As of mid-April, the company completed over 2,000 deliveries worth about $105,000, and plans to work with up to 50 restaurants and potentially 11,000 customers in Lexington alone, Withers said. Long-term, Delivery Co-op could also provide its business model and platform design to restaurant communities in Louisville, New York City and Washington, D.C. 

Last November, restaurateurs in Dayton, Ohio, formed 937 Delivers, a locally run and operated cooperative named for the city’s main area code, with startup funds from the nonprofit Co-op Dayton. As of April, 937 Delivers includes 20 restaurants that contribute $300 a month, plus $2 per delivery. Customers living in a six-mile radius of downtown Dayton can pick a participating restaurant on the co-op’s website, and pay a flat $6.50 fee per delivery. As of mid-March, 937 Delivers said it completed over 5,500 sales worth over $185,000—all of which has stayed within the community.

937 Delivers. Credit: Chelsea Hall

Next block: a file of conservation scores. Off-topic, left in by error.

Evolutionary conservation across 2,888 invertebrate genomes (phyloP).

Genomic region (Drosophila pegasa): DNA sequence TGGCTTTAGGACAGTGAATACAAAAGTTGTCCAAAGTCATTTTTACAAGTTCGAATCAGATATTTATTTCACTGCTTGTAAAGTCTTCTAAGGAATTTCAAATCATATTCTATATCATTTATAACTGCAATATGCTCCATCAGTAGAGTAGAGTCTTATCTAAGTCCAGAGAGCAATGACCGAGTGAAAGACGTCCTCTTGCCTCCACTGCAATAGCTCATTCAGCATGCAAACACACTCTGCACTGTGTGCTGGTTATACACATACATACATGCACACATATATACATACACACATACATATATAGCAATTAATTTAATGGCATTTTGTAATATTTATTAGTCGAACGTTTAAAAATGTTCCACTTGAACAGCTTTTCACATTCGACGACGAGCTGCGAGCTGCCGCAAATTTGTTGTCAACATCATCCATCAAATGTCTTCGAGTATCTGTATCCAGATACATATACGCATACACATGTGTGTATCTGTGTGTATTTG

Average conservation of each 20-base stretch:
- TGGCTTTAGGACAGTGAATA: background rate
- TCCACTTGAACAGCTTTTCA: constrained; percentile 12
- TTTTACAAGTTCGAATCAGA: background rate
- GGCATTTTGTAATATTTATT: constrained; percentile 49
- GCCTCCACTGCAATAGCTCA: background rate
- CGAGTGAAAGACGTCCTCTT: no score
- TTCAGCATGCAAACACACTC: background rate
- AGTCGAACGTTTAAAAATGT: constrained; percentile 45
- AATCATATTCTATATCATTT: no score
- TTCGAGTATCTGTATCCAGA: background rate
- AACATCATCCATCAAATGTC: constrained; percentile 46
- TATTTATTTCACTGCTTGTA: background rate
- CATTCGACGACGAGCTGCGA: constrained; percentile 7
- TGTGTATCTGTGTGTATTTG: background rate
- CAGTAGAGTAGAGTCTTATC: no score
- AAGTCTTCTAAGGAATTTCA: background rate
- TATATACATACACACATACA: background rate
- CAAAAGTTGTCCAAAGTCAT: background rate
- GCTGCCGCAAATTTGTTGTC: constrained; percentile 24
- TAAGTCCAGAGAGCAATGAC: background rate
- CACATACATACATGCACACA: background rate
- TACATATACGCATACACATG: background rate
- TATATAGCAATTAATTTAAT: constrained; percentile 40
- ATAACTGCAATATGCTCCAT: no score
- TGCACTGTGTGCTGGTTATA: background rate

Restaurant owners partnering with 937 Delivers said their co-op fees come out to between 8 percent and 14 percent of monthly sales. Compare that to their DoorDash fees, which can top 30 percent of sales. 

Representatives for the top three delivery apps—DoorDash, Uber Eats and Grubhub—all defended their commission fee structures. In statements, they asserted that those funds cover platform operating fees and fair wages for drivers. Meanwhile, reports have revealed how most DoorDash contract workers actually earn less than $2 per order, after expenses.

Since early 2020, all three have invested millions of dollars and developed new products for restaurants to process and accept online orders through their own websites, or use their own delivery drivers. The companies also waived or lowered commission fees through part of 2021, spokespeople said. 

But even a 15 percent fee is much greater than a normal restaurant profit margin on a typical meal, said James Parrott, director of economic and fiscal policies at The New School in New York City.

“What we have here is a handful of technology-based companies that have a particular business model… [that] provides convenience for consumers,” said Parrott. “But it doesn’t work for restaurants. It’s not a good form of employment for workers.”

Considering the sky-high commission fees, “It’s not surprising that workers and allies are trying to organize [via cooperatives], or to respond through public policy requirements,” Parrott added.

Communities have welcomed these alternative delivery services with open arms and wallets. Liz Grauel, a Dayton resident, had reluctantly ordered delivery from major apps at the start of the pandemic to support her favorite restaurants.